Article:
Not all U groups saw hike in donations

While University administrators weren’t surprised that national studies show Americans gave $174.5 billion in donations in 1998 — 10.8 percent more than in 1997 — some religious groups affiliated with the University say their organizations didn’t fare so well.
Education pulled in 14.1 percent of total national donations. But that $24.56 billion is barely one-third of the whopping $76.06 billion donated to religious organizations in the past year. The 1998 fiscal year was a record-breaker for the University, closing out with a sum of $134 million in charitable gifts, a figure that earned a ranking of 15th out of all universities reporting donations, according to the Chronicle of Philanthropy.
While 1998’s 26 percent increase in donations boosts the University’s higher-than-average charitable support, administrators of many campus-based religious organizations claim their groups didn’t follow suit.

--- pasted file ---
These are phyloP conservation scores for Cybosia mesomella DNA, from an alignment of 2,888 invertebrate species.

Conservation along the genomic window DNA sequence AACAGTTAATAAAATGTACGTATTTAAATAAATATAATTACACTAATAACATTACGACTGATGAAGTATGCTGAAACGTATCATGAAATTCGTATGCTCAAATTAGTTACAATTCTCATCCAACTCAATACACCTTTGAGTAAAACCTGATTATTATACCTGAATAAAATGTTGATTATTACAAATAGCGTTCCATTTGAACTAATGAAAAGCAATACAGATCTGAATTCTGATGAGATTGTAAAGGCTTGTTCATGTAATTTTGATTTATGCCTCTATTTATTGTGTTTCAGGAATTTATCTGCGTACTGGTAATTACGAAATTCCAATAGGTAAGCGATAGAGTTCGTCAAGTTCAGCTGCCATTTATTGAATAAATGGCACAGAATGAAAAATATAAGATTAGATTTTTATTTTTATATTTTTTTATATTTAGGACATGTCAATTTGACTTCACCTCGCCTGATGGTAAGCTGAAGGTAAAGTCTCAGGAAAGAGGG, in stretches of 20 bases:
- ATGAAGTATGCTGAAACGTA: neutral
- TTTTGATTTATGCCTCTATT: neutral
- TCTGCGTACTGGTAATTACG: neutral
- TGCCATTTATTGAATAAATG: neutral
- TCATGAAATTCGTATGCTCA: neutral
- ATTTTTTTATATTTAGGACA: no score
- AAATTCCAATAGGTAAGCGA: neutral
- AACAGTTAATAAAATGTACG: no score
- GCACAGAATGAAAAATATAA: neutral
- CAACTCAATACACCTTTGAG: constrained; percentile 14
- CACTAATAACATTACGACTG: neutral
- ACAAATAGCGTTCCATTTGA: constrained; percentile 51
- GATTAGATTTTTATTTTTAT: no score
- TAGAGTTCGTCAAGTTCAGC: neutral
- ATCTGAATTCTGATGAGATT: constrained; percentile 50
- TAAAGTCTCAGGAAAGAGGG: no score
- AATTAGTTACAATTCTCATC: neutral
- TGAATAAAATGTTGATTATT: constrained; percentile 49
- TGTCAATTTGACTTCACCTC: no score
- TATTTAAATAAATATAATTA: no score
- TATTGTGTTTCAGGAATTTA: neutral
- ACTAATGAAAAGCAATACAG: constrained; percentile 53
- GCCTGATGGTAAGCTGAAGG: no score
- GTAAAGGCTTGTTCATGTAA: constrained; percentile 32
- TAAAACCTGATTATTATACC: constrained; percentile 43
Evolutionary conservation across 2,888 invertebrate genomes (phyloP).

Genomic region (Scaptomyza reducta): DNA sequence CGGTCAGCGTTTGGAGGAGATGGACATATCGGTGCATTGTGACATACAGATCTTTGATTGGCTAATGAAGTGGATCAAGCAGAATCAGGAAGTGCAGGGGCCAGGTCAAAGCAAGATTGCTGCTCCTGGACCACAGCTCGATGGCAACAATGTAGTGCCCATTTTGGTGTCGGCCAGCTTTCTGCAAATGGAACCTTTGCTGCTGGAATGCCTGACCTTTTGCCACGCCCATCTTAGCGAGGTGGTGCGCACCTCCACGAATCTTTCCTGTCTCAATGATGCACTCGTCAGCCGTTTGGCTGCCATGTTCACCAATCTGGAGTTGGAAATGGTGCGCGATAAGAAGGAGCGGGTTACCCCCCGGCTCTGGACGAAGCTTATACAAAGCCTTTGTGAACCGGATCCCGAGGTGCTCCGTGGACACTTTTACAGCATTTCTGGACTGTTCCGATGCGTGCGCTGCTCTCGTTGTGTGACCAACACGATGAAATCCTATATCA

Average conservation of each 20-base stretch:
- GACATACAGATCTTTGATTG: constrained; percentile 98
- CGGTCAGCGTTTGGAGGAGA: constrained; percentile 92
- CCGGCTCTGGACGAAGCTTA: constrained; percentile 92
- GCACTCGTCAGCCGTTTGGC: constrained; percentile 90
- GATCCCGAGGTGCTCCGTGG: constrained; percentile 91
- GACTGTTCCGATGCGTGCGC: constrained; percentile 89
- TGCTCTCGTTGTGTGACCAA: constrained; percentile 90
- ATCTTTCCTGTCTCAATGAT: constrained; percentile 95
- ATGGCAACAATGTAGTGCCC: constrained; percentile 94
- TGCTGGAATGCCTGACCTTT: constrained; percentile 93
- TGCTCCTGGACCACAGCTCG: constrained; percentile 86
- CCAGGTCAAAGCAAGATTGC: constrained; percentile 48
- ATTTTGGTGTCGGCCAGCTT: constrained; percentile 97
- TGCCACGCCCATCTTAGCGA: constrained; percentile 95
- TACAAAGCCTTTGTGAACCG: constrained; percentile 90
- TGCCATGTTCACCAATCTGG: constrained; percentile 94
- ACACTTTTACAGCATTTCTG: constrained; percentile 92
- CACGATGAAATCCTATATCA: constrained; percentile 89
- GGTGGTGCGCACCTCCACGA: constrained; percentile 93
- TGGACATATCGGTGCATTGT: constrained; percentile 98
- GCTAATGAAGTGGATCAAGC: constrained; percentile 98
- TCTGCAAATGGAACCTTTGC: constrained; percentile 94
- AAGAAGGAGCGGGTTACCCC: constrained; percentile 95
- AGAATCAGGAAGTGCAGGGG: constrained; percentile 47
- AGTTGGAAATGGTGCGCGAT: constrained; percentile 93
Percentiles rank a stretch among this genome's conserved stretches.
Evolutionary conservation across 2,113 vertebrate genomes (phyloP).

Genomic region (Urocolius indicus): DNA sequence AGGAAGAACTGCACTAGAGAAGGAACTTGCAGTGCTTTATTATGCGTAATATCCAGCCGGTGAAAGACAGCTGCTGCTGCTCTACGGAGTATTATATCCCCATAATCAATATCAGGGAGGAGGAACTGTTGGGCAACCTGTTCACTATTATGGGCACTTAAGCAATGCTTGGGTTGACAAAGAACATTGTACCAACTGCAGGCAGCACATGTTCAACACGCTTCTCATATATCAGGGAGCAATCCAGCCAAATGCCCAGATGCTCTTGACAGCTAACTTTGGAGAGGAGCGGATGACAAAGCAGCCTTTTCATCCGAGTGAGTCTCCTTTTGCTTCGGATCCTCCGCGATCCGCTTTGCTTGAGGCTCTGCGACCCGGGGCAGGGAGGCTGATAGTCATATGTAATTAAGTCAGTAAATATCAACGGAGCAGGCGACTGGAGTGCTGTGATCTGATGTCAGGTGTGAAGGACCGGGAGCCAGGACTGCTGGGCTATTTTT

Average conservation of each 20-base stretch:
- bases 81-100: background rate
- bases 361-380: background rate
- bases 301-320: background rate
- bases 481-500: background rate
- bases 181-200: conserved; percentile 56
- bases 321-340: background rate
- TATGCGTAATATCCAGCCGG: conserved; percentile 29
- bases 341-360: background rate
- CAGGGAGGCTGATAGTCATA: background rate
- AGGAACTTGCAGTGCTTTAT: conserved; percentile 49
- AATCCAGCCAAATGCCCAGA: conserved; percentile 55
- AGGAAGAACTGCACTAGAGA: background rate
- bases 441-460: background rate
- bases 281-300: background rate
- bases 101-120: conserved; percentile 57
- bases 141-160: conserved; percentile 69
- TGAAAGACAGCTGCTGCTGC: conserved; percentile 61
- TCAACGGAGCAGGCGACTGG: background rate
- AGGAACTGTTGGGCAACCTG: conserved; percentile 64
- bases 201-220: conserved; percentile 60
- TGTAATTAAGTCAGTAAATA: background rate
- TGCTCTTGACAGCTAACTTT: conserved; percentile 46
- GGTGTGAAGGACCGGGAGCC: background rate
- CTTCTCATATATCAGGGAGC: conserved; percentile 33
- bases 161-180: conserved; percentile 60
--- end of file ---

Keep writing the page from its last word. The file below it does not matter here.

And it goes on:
“This year’s donations have remained much as they were,” said Joel Lintner, pastor for Campus Ministry.
Amber Harpel, a leader of the Women of Virtue, and Charlie Clauss, an administrator for the Graduate Christian Fellowship, both shared stories much the same as Lintner’s.
“We haven’t received more, probably less than last year,” Harpel said.
The only organization that was able or willing to share figures on last year’s givings reported an increase in average donation.
Gary Hedman, an administrator for the Minneapolis/St. Paul Church of Christ, reported a rise from $34.40 in monthly donations by members in 1997 to $42.70 in 1998.
— Andy Skemp